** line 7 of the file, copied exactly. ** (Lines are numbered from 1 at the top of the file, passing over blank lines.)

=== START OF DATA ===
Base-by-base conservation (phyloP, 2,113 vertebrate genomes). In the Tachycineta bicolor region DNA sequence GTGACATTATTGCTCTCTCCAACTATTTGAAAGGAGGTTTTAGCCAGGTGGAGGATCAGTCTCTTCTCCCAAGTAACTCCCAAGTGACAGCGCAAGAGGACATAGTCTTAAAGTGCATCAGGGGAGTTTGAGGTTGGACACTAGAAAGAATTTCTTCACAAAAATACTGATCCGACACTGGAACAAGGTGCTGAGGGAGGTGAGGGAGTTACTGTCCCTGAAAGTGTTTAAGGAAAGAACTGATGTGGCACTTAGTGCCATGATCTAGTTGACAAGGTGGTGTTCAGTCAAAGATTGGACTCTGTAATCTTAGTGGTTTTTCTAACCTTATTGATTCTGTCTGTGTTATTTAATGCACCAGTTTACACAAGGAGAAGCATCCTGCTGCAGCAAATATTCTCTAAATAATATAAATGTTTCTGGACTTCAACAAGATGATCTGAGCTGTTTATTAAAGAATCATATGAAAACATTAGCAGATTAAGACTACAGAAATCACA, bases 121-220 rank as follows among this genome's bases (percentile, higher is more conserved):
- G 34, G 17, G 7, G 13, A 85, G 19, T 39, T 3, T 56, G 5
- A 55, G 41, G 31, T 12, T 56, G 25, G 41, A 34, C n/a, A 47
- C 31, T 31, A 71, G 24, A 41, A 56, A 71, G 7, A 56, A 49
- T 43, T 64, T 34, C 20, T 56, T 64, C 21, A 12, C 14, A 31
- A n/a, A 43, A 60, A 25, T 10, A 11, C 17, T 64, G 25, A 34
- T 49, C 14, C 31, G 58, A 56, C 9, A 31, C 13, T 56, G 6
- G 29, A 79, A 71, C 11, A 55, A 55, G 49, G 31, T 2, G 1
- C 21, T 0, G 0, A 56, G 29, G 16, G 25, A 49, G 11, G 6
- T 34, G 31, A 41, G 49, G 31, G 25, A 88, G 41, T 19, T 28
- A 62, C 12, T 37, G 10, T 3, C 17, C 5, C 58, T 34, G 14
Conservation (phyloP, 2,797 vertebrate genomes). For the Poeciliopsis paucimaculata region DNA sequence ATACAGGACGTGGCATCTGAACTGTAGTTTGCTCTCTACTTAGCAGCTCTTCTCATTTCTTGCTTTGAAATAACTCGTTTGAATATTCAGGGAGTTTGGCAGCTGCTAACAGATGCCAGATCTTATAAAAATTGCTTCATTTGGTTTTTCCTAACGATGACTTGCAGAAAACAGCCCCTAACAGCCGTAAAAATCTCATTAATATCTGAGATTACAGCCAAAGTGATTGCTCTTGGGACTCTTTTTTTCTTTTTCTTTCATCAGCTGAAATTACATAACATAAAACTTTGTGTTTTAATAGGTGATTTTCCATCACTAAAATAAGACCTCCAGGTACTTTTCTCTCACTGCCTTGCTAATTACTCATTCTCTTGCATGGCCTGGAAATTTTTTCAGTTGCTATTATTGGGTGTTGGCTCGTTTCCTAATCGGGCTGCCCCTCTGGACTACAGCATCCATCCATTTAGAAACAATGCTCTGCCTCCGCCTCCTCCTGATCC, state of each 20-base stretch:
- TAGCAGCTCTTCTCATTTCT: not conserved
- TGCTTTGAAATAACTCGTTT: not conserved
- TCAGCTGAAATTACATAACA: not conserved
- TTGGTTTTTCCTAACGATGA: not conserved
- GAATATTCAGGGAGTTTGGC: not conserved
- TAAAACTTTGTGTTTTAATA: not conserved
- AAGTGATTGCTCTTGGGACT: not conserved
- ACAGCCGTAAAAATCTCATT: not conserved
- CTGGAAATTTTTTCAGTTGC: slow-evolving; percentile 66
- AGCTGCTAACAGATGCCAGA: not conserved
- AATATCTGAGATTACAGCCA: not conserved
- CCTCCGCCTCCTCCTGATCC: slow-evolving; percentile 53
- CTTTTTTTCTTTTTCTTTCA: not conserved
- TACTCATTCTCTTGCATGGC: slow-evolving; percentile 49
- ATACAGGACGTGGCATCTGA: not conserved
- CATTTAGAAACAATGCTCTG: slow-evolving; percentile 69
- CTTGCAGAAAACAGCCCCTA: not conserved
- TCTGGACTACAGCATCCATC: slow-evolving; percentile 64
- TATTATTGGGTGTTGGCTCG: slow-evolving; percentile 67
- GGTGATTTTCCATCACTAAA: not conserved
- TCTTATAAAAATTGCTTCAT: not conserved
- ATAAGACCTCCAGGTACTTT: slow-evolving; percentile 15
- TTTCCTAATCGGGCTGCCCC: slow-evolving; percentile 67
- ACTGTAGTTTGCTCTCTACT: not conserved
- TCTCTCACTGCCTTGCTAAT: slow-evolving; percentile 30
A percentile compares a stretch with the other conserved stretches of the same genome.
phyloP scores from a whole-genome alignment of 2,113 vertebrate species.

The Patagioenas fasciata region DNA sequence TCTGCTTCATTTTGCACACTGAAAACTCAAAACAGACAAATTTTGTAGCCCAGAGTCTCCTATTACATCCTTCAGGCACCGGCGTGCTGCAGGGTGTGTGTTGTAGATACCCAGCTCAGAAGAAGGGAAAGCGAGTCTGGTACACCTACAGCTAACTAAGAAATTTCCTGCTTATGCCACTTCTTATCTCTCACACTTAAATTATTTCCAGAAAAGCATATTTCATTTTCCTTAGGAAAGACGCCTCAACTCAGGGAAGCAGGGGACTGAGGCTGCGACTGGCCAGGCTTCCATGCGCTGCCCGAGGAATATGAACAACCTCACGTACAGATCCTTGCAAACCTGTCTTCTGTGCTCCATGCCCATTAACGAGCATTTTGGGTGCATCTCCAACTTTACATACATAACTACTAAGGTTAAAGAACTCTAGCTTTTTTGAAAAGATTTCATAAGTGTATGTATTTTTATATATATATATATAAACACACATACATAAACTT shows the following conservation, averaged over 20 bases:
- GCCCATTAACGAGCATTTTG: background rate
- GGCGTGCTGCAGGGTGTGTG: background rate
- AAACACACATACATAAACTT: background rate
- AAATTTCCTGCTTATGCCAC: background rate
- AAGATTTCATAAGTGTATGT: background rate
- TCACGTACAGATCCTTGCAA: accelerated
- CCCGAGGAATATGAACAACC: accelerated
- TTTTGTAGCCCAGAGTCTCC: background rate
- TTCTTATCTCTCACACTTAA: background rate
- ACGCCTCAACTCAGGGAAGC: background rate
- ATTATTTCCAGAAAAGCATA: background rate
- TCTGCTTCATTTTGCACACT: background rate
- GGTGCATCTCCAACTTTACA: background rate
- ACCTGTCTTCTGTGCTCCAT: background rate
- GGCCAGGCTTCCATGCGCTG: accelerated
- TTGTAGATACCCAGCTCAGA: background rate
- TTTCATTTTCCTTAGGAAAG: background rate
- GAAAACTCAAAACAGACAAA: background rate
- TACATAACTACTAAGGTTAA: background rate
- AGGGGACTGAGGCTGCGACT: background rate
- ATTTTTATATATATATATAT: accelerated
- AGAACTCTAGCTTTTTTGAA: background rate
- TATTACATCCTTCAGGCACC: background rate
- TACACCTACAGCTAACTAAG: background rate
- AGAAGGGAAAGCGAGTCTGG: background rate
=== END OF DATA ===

- T 49, C 14, C 31, G 58, A 56, C 9, A 31, C 13, T 56, G 6